In conclusion, this is why I need the financial support of Fort Wayne people who want to see an expanded history narrative of Fort Wayne history.

I will have a Fort Wayne Book of Activists ready for distribution before Black History Month 2017.  This book will be 8.5″ x 11″ in size and will be approximately 300-pages thick with numerous pictures.  This book will feature up to 100-Fort Wayne Black people who I have personally met and interviewed.  If this book extends far beyond 300-pages, I will split it into a two-book series.

My Fort Wayne and Black Community history research expands 40 years and features insights from a cross-section of age, occupation, and vocational segments of African Americans.  A majority of my collected commentaries can be tied directly to American colonization; U.S. government sanctioned slavery, exclusion, Jim Crow, anti-Black acts, laws and Black Codes that to some extent still exist today.

In spite of being divided, conquered, brainwashed, enslaved, marginalized and subjugated by historic white supremacy, today’s Fort Wayne Blacks are applying a 400-year old solution as a remedy for this hundreds of years multigenerational, historically oppressive phenomenon.

This resource, as seen in its’ original concept form, was the center point behind “Divers Voyages Touching the Discovery of America and the Islands Adjacent: Collected and published by Richard Hakluyt {1552-1616} in the year 1582.”  In Hakluyt’s series of books from 1582 to 1589, he focused and relied on 16th century ship log and interviews with adventurers and sea captains to inspire his Englishmen to seek their fortune in the Americas.  His impetus leads to the creation of a New World and the European Renaissance.

In my collection of featured stories, Fort Wayne Black leaders, concerned citizens and student activists demonstrate unapologetic intelligence, self-motivation, individual goal-setting, tenacity for goal attainment, and self-direction for a better life for themselves for their descendants.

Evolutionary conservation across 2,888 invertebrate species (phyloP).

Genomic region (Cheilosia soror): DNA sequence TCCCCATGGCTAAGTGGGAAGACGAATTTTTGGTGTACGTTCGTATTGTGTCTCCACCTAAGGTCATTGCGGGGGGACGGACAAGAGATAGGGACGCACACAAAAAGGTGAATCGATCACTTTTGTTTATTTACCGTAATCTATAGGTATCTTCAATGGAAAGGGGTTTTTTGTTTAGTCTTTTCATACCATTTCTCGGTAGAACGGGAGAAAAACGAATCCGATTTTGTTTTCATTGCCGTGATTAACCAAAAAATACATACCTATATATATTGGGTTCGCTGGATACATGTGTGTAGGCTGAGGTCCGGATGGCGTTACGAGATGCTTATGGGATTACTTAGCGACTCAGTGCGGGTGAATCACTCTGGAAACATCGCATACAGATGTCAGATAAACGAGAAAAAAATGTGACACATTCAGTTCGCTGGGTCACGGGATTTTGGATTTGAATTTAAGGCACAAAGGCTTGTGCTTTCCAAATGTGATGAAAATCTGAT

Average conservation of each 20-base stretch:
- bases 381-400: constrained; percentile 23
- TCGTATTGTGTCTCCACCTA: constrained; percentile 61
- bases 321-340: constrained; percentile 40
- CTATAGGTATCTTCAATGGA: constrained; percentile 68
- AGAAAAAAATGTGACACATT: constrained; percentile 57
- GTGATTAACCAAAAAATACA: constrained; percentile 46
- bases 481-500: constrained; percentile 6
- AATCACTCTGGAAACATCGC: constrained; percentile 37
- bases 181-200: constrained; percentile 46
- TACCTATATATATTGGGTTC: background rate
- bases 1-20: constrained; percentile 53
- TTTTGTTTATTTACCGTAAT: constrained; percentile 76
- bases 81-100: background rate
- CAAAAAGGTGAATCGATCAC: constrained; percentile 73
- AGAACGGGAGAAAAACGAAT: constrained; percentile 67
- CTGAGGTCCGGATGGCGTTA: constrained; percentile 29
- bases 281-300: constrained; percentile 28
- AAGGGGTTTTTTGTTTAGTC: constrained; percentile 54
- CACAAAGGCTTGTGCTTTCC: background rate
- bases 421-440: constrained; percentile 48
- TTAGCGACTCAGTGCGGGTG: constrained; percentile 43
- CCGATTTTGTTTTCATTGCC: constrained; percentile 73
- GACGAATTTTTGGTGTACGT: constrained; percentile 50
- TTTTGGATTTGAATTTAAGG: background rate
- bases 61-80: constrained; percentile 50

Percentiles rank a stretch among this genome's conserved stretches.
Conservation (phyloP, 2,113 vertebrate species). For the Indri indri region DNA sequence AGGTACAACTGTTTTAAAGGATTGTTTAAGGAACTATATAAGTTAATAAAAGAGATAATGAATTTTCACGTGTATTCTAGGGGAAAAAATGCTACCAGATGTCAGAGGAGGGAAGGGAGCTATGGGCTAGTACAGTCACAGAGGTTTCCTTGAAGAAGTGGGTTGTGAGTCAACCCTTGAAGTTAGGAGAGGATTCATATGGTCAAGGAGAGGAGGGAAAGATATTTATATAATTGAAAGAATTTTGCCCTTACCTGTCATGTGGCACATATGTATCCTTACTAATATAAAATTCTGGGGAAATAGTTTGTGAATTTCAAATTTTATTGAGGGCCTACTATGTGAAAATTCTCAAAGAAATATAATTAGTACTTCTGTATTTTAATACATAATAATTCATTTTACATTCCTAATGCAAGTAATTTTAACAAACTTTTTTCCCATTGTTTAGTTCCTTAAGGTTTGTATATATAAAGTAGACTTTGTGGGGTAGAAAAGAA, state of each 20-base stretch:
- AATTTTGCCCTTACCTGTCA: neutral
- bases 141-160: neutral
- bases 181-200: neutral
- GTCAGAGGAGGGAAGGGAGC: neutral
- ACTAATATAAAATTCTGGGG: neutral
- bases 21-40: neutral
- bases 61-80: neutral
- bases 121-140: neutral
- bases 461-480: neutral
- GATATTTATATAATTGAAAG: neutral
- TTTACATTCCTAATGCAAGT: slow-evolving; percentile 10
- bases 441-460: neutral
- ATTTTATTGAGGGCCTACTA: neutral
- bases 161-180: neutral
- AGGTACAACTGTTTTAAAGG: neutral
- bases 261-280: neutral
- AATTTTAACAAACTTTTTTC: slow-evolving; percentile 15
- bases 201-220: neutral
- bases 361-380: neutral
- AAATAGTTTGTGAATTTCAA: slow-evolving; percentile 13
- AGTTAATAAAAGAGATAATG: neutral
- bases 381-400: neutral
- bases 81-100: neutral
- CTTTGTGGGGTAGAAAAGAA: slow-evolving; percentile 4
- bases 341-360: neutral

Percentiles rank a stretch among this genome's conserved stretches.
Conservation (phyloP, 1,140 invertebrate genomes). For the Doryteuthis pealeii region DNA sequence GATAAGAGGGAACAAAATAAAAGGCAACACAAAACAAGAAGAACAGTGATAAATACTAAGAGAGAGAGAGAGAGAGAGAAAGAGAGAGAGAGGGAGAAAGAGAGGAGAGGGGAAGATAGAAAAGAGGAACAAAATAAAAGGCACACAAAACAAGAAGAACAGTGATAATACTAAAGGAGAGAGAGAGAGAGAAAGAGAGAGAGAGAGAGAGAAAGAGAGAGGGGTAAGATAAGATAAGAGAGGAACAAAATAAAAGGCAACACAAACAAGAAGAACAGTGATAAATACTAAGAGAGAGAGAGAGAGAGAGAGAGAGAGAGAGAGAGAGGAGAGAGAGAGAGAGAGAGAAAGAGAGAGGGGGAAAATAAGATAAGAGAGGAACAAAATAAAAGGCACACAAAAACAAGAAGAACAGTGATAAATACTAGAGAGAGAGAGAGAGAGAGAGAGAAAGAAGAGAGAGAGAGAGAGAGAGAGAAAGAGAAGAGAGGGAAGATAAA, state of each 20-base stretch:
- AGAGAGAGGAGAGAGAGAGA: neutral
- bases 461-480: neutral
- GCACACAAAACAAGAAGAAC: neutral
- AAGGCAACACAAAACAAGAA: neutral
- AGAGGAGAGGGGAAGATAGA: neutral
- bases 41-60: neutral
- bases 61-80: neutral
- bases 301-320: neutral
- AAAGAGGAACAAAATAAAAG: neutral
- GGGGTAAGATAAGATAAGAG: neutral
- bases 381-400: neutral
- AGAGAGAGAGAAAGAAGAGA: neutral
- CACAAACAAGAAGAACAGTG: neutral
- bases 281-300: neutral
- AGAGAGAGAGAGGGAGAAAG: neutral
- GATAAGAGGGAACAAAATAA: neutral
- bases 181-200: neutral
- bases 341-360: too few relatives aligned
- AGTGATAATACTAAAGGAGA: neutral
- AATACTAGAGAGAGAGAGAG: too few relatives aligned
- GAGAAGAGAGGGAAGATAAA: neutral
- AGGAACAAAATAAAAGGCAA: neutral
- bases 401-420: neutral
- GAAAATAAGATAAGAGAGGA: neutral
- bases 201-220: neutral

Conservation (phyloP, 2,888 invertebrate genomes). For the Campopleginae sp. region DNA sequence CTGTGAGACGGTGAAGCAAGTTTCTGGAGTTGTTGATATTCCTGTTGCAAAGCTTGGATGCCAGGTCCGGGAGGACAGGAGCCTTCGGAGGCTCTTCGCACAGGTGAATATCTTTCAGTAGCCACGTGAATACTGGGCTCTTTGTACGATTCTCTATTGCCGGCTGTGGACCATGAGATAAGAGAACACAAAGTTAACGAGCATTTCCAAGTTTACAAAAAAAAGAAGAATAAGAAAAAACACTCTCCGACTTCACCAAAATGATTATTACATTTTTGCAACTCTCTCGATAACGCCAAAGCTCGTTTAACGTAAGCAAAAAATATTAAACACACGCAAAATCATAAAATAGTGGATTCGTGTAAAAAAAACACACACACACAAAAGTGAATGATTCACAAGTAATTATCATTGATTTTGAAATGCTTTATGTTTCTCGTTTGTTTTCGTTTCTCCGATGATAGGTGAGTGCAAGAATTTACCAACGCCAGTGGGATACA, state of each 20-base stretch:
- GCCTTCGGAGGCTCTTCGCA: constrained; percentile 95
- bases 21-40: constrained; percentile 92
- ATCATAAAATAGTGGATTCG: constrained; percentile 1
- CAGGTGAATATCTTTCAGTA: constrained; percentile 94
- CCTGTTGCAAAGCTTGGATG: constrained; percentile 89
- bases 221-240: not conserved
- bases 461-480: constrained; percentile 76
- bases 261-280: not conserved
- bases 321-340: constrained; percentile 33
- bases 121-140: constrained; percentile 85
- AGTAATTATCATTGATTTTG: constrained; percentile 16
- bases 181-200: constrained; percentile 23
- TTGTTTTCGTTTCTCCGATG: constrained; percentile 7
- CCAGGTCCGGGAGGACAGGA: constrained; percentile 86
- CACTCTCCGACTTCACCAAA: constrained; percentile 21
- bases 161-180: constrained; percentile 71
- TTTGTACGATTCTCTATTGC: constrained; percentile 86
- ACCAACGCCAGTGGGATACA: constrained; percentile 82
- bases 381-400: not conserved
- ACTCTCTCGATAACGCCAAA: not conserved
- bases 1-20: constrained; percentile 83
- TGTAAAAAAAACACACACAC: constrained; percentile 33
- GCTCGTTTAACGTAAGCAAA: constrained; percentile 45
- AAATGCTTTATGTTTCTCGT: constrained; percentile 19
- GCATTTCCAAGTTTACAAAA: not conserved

The only difference between Hakluyt’s stories of 430-plus years ago and my stories of today are my stories are not European.  My stories focus almost exclusively on Fort Wayne Blacks and a few out of town guests.  My writings and research may not stimulate the creation of another “New World” or “Renaissance,” but could theoretically have a liberating effect on the mindsets of today’s black and white Fort Wayne citizenry.  The idea that I want to put to the test (and is why I need your support) will have you (optionally) pictured with all the forefathers of this Fort Wayne History Reform initiative.

All ethnic groups are welcome to participate.

If you have questions and are interested in being a “Black History Month Book ‘pre-purchase’ sponsor,” please contact my by email at Or, call Frost Illustrated at (260) 745-0552 and leave your contact information for me.

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Category: Community, Education, History, Local

About the Author ()

Eric Hackley is a veteran independent journalist, television show host and producer focusing largely on history, particularly family history in the black community. His award-winning public access television shows have featured a host of local and national icons. Hackley can be contacted at